Location, location, limitation

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To an increasing degree Napoleon Bonaparte is being proved largely correct in his disparaging remark that ‘England is a nation of shop keepers’. The UK’s retailers are certainly growing in international importance as manufacturing wanes, but interestingly enough, Continental Europe too is following suit.

Manufacturing industry is steadily moving production to lower labour cost regions, such as central/eastern Europe and the Far East, whilst retailing is undergoing a metamorphosis, moving from a primarily national focus to having international or even global interests. So, what does this mean in terms of strategic requirements for distribution hubs?

The enlargement of the EU to 25 member countries this May adds impetus to our special analysis of the European logistics property sector, which attempts to shed light on the changing needs for warehousing and distribution centres in Europe. Not only is there a reported shift in demand, from warehouse space required for ‘goods for manufacture’ to space for a growing flow of imported products, but the enlargement of the EU is expected to move the goal posts further east for locating DCs serving Europe’s expanding affluent markets.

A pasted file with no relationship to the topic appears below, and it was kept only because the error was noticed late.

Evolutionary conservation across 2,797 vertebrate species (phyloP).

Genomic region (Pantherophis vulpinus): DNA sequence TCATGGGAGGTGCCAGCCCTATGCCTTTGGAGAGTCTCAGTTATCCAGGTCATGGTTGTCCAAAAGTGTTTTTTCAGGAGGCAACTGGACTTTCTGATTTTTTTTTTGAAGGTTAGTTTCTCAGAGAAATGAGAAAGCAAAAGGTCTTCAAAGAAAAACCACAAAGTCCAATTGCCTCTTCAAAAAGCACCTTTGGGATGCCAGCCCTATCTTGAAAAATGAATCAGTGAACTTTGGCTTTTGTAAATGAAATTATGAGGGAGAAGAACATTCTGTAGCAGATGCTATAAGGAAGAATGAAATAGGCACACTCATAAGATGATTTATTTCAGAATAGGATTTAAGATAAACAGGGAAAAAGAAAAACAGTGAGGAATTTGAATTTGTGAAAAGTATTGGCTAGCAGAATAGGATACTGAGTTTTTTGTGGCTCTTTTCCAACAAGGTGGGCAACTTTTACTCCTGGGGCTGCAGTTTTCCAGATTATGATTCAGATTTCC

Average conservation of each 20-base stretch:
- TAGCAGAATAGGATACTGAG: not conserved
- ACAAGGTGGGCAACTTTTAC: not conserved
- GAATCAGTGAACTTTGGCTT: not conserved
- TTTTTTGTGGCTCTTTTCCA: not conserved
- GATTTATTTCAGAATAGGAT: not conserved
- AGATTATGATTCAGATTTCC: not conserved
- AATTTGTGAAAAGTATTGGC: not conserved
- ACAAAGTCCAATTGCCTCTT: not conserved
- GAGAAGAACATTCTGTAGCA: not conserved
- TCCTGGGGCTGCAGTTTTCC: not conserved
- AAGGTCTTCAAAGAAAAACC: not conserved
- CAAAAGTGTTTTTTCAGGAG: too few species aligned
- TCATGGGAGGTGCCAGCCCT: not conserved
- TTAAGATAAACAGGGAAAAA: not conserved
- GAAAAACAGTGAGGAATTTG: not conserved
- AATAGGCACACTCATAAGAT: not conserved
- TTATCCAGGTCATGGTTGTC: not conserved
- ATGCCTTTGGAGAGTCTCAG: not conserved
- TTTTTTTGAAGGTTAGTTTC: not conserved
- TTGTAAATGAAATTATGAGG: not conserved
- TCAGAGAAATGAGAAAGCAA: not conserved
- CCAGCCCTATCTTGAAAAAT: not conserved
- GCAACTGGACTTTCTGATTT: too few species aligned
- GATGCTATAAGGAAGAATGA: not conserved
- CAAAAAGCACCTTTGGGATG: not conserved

The lead article by Simon Lloyd of DTZ Research indicates the hot spots, or ten most popular locations, for distribution and logistics sites in Europe. The findings of DTZ’s report on the subject clearly identifies Warsaw and Budapest as two highly sought after areas for distribution facilities. However, although EU enlargement will no doubt have an effect on logistics requirements, key locations in the existing EU-15 are not expected to suffer by the eastward expansion in the short term. But what of the longer term?

Eastern Europe holds a great appeal, but then Napoleon thought so too.

Nick Allen, Editor

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